Nils Lofgren’s latest album, Blue With Lou, contains five previously-unreleased songs he co-wrote with Lou Reed. The album serves not only as a fitting tribute to his late friend and collaborator but a reminder of Lofgren’s prowess as a guitarist, songwriter, bandleader, and vocalist.
The backstory? In 1978 Lofgren was working on his album Nils with producer Bob Ezrin (Alice Cooper, KISS, Pink Floyd). The former Grin member had written a handful of tunes with six-string wunderkind Dick Wagner, but there was still a missing element. Ezrin, who’d produced Reed’s classic Berlin effort, suggested a meeting with the Velvet Underground maestro. The trio watched football, then talked shop. Lofgren didn’t feel his words were his greatest strength; Reed, who could turn a street hustler’s toothpick into a novellike set of lyrics, constantly fussed over the music.
Lofgren slipped his newfound friend a tape with 13 tunes, wondering if there’d be synergy. In the wee hours of the morning, some weeks later, Reed woke Lofgren up with a phone call and dictated a set of lyrics for each of the musical numbers. Reed ultimately used three of the tunes for his 1979 set The Bells; Lofgren used some songs for Nils. Others showed up over the next 20-plus years.
Reed’s death in 2015 drove home the preciousness of the collaboration and, in 2017, Lofgren retreated to his Phoenix, Arizona studio with a basic trio lineup (recalling his early work with Grin) featuring drummer Andy Newmark (Pink Floyd, David Gilmour, Bowie) and bassist Kevin McCormick (Jackson Browne, John Mayall). Vocalist Cindy Mizelle, who did a five-year stint alongside Lofgren in Bruce Springsteen’s E Street Band, adds extra charm along the way. The remaining songs from that original tape are: “Attitude City”, “Give”, “Talk Thru the Tears”, “Don’t Let Your Guard Down”, and “Cut Him Up”. They blend seamlessly with the other material here, including a remake of the aforementioned “City Lights”.
What matters most, though, is not the pedigree of the songs but the execution. Lofgren rises to the occasion, playing with a sense of abandon and danger that recalls his best work with Grin and blistering, if overlooked, live albums, including 1977’s indispensable Night After Night. As exemplified on his 2014 career retrospective, Face the Music, he’s an artist who stares down adversity, lays waste to fear, and displays grace under pressure.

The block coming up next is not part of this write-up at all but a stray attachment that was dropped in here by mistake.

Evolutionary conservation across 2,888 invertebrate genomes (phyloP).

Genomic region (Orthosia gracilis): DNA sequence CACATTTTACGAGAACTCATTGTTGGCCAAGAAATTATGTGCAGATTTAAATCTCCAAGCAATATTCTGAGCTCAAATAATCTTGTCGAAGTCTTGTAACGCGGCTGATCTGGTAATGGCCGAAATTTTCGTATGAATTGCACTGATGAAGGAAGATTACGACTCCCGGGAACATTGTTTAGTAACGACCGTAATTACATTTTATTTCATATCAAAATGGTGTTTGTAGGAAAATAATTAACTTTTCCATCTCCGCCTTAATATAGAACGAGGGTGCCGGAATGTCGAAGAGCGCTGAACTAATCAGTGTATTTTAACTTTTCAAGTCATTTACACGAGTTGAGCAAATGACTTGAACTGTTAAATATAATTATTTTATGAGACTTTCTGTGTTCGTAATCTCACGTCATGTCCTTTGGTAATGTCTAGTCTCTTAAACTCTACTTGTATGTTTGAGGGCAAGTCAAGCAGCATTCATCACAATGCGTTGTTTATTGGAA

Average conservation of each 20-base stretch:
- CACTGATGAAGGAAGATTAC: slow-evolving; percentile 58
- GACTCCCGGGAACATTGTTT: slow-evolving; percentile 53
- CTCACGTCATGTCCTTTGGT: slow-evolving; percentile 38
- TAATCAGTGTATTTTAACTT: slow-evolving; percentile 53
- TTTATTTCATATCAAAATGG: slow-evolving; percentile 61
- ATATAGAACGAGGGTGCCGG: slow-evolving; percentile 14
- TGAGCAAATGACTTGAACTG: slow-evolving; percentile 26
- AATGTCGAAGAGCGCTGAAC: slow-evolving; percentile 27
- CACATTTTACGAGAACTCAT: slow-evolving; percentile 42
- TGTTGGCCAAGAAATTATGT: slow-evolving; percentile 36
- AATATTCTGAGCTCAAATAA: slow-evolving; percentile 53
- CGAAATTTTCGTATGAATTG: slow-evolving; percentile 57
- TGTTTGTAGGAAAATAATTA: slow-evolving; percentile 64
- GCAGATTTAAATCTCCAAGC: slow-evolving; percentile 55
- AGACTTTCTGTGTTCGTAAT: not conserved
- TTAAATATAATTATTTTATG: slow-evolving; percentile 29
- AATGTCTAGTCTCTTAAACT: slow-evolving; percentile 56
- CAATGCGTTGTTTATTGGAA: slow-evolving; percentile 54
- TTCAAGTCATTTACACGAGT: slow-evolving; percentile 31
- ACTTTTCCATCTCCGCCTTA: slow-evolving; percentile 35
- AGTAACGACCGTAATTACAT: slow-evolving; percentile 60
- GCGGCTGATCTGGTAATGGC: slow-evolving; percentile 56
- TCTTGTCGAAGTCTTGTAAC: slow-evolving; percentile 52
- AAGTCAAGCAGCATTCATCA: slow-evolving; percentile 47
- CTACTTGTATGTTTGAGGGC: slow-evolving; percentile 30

The prescience of the lyrics proves especially remarkable. The opening “Attitude City” reads as an indictment of the chasm between the one percent and the underclasses, while “Give,” with a throbbing, propulsive rhythm figure from Lofgren is a powerful reminder of the Golden Rule. It pops with an irresistible urgency, enhanced by the guitarist’s volume swells and the insistent beat of Newmark’s call-and-response drumming. (It would be a shame for this band notto commit to a live recording.)
It’s not all a plea for activism. The Broadway-esque “Talk Thru the Tears” features plangent piano chords and soul-searing lead lines that rival Jeff Beck at his Blow By Blow lyricism. “Pretty Soon” reminds us that Lofgren is one of those rare axe-slingers who can say as much with his acoustic rhythm maneuvers as he can with his soaring electric work. Whereas “Rock or Not” could come off as a middling stomp in the hands of amateurs here sizzles with an of-the-moment vibe which reminds us this is a rock ‘n’ roll show above all else.
If there’s a focal point, it’s the titular track which features Newmark and McCormick locking into a groove that puts the storied 1960s powerhouse the Wrecking Crew to shame. With Mizelle providing the perfect vocal counterparts we quickly witness a rebirth of go-for-the-throat rock ‘n’ roll that begs us to race down the street to some sweat-soaked room to hear the Artist in the heat of the moment.
The closing, tender “Remember You” is a tribute to the musician’s late dog, Groucho, though it never reads as overly sentimental and its haunting chorus and guitar figures place the tune among this collection’s best. There, as most often on Blue With Lou, Lofgren and band play with the fire and vigor of musicians in the earliest stages of their career rather than ones with a half-century or more of experience behind them.
Were Blue With Lou a baseball, it’d be out of the park, its destination unknown, as it continues its journey deep into the star-filled sky, high above the houses, its final destination unknown but surely somewhere great.